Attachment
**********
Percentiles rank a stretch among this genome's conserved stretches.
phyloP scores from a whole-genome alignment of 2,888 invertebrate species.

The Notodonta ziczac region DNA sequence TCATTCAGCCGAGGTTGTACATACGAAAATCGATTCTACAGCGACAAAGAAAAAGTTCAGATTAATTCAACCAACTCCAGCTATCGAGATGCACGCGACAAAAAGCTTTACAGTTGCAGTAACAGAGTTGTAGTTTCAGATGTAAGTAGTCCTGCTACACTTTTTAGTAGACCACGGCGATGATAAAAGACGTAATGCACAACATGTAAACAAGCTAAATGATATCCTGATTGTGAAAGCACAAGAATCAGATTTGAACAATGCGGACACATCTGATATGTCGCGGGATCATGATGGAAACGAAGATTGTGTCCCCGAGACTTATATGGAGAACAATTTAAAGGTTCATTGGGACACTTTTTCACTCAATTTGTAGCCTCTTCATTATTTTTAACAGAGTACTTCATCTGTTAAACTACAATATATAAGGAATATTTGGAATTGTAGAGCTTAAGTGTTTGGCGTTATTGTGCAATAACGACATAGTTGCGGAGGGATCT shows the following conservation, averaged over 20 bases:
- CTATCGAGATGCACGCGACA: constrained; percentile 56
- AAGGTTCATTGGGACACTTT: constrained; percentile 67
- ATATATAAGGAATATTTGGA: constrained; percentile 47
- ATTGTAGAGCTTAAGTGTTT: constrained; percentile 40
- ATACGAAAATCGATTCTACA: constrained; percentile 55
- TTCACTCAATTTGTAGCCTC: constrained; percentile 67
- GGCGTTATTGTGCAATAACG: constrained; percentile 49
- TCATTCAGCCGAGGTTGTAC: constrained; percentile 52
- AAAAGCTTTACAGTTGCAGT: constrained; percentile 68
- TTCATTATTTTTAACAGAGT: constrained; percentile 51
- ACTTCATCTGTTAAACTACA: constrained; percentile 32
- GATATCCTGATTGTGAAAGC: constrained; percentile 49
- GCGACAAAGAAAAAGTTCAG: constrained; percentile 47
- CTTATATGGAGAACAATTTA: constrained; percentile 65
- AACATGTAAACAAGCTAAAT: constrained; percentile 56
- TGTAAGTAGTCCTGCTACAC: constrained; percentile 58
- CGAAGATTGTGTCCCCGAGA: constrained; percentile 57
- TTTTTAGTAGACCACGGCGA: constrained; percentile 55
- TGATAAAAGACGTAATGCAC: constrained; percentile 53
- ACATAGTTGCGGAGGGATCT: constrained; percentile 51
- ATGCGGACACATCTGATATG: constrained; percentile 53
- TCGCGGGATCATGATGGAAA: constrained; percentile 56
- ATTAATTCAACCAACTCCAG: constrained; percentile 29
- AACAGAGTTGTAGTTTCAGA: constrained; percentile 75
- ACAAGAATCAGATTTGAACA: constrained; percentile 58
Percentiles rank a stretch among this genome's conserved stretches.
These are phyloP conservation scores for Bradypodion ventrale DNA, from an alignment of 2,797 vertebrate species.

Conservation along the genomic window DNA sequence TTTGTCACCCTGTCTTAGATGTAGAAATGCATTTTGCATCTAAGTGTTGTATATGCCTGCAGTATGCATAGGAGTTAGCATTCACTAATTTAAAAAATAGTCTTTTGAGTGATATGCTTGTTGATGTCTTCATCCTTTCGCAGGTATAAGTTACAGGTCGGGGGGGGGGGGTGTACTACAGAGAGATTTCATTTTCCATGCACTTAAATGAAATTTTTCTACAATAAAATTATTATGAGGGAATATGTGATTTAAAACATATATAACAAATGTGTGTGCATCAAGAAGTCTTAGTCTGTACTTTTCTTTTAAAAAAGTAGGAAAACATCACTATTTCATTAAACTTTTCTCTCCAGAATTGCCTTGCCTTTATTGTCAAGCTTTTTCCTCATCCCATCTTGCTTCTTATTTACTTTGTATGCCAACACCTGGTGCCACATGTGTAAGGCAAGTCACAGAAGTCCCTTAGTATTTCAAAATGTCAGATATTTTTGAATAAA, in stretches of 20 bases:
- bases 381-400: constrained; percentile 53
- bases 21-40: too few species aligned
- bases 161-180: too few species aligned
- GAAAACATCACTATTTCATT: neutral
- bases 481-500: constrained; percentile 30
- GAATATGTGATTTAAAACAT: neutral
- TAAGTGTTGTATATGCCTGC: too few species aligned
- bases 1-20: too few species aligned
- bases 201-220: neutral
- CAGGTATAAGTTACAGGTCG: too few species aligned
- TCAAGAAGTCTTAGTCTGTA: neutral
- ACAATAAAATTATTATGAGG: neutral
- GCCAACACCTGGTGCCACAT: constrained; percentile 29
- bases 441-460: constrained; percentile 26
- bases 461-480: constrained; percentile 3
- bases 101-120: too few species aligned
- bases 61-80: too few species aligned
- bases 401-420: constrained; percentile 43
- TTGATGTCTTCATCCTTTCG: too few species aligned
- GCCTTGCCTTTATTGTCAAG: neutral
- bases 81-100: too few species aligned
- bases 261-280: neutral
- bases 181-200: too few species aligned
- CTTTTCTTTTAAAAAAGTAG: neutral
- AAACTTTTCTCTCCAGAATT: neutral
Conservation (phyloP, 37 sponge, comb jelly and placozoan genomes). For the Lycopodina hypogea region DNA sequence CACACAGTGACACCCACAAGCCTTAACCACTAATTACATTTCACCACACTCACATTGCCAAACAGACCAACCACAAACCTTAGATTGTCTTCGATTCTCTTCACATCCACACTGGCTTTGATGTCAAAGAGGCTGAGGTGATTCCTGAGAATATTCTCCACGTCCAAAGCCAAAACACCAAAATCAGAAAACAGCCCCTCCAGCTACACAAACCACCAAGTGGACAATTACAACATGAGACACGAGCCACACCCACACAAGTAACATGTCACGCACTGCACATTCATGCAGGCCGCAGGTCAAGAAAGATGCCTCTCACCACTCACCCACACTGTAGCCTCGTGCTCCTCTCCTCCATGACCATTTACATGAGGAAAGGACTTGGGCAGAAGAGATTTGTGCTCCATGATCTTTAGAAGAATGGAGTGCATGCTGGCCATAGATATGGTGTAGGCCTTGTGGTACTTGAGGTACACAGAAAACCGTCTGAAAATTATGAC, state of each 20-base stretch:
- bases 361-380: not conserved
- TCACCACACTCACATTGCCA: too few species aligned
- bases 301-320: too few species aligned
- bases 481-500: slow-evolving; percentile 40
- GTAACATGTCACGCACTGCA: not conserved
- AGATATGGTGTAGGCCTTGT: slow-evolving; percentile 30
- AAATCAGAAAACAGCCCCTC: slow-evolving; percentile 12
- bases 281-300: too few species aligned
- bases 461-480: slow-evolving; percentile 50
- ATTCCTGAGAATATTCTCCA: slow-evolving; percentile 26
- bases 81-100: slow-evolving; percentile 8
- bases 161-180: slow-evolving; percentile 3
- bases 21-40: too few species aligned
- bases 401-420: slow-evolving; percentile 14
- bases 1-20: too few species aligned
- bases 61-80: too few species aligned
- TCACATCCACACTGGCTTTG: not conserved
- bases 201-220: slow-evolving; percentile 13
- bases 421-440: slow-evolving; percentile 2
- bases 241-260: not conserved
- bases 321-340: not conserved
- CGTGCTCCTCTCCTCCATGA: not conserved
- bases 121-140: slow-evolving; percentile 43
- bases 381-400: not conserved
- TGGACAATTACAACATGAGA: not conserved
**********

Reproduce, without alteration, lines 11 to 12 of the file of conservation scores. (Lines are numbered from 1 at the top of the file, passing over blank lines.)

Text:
- TCATTCAGCCGAGGTTGTAC: constrained; percentile 52
- AAAAGCTTTACAGTTGCAGT: constrained; percentile 68